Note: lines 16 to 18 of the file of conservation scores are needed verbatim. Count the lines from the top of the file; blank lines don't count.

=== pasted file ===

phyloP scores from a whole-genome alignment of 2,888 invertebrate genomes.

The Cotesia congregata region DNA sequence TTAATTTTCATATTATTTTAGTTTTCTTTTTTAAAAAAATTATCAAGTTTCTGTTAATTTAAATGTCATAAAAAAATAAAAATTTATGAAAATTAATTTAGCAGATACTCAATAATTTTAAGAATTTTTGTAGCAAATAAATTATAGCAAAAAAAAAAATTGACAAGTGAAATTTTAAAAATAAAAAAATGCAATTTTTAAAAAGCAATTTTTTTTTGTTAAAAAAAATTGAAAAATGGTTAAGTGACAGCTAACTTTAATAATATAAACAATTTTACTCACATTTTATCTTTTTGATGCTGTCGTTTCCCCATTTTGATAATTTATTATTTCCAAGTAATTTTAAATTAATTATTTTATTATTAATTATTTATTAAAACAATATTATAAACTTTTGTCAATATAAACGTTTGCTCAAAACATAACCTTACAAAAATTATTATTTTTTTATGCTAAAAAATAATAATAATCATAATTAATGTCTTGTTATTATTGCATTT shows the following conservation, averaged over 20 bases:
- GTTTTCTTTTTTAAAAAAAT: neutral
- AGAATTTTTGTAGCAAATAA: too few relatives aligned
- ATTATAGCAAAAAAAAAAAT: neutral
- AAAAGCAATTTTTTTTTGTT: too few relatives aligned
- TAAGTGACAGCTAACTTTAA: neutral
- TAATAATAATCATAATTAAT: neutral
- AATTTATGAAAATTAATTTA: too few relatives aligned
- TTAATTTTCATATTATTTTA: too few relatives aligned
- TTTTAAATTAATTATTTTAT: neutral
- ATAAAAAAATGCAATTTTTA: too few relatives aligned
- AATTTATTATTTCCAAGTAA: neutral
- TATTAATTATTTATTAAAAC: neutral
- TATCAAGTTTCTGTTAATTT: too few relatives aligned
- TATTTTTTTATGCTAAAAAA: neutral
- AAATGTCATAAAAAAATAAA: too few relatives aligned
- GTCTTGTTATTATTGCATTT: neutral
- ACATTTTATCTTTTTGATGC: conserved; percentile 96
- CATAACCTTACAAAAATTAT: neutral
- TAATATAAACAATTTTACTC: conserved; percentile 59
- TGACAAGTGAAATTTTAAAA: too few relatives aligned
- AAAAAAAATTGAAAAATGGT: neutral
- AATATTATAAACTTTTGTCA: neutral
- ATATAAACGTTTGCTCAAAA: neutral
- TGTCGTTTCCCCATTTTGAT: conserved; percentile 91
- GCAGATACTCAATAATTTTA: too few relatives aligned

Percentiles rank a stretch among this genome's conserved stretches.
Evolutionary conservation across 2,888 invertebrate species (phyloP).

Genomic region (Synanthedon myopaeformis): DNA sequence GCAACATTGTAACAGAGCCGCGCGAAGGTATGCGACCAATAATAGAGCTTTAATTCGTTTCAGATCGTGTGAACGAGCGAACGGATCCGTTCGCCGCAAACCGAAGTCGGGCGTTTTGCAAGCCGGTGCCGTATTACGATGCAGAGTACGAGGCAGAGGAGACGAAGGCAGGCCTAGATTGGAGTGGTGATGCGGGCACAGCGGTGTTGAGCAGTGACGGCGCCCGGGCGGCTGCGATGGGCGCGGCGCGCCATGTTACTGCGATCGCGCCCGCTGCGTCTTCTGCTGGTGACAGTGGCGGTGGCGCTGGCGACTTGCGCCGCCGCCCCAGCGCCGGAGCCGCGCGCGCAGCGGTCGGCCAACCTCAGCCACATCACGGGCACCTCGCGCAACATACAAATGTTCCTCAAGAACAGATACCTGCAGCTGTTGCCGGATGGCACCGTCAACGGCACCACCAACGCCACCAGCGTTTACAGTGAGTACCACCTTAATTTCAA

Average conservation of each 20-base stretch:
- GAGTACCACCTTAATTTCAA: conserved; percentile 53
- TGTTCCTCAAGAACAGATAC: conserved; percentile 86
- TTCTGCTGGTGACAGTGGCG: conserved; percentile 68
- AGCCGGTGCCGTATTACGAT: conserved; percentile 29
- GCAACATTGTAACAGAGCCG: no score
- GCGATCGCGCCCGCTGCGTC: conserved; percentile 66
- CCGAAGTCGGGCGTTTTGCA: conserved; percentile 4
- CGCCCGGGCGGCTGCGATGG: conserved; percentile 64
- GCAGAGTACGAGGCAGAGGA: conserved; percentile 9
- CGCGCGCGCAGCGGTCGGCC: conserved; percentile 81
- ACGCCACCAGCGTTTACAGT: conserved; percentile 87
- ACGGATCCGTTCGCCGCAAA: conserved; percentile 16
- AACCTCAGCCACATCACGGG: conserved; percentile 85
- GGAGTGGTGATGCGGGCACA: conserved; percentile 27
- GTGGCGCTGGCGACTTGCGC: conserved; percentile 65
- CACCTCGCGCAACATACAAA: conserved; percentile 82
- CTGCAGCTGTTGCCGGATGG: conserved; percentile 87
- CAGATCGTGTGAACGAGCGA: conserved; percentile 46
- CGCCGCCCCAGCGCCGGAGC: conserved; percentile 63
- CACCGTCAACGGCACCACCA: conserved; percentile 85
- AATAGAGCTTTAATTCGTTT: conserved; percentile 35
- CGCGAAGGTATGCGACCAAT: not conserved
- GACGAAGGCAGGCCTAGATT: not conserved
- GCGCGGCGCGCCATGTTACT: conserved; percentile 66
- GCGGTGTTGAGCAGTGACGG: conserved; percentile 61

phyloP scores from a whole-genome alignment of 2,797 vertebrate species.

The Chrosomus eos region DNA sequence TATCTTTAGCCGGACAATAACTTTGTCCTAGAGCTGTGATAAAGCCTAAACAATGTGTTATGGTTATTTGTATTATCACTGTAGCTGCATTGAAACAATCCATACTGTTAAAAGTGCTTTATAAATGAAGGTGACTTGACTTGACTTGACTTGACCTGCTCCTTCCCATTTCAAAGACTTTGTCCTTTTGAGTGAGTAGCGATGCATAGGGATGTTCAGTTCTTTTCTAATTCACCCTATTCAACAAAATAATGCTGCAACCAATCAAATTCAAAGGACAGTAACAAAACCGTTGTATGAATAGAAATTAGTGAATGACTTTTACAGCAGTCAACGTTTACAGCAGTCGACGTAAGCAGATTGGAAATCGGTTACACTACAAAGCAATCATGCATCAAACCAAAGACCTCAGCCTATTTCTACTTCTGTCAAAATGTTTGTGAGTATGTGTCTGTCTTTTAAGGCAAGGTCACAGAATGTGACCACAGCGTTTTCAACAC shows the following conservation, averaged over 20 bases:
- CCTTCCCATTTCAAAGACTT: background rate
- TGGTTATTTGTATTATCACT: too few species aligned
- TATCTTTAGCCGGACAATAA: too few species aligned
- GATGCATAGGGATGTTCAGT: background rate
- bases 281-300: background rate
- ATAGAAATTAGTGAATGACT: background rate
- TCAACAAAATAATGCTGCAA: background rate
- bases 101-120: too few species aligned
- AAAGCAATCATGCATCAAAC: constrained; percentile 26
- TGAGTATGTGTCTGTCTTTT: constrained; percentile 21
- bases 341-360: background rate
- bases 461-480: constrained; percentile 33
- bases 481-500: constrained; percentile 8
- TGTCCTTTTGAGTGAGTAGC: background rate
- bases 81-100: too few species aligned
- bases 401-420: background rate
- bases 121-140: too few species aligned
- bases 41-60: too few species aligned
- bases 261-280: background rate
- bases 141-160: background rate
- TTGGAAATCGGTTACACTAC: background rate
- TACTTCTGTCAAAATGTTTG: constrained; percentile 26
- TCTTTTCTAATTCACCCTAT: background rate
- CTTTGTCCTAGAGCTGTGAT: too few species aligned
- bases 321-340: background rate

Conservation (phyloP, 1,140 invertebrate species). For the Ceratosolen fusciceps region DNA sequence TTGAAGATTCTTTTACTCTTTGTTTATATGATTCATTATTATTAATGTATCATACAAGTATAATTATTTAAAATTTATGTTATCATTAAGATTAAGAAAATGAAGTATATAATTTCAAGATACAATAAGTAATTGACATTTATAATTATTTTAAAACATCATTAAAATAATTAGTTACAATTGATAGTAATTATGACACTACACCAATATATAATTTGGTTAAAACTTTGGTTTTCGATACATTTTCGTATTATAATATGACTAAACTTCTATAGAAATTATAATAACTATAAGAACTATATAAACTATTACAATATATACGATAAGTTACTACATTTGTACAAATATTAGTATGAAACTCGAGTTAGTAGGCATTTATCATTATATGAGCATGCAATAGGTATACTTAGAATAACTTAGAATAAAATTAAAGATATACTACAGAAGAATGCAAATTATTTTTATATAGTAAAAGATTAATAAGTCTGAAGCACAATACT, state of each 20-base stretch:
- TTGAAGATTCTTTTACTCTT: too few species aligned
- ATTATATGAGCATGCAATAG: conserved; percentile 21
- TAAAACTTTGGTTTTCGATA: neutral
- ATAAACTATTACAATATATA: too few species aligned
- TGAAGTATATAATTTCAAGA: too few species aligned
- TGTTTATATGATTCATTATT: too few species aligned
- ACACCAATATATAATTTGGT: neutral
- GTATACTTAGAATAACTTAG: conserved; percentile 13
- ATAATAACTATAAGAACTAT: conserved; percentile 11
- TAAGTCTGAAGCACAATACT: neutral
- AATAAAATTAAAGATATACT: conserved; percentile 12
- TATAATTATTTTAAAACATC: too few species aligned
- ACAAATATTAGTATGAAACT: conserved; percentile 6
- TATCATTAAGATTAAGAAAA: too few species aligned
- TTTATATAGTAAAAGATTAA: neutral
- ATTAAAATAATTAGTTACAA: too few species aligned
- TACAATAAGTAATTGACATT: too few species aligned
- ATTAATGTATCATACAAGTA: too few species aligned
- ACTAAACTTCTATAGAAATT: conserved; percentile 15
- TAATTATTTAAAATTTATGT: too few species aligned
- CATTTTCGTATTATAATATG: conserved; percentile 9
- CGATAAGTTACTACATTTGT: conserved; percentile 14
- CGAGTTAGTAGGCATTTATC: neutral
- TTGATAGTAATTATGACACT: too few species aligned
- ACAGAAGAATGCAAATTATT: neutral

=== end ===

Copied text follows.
- TATTTTTTTATGCTAAAAAA: neutral
- AAATGTCATAAAAAAATAAA: too few relatives aligned
- GTCTTGTTATTATTGCATTT: neutral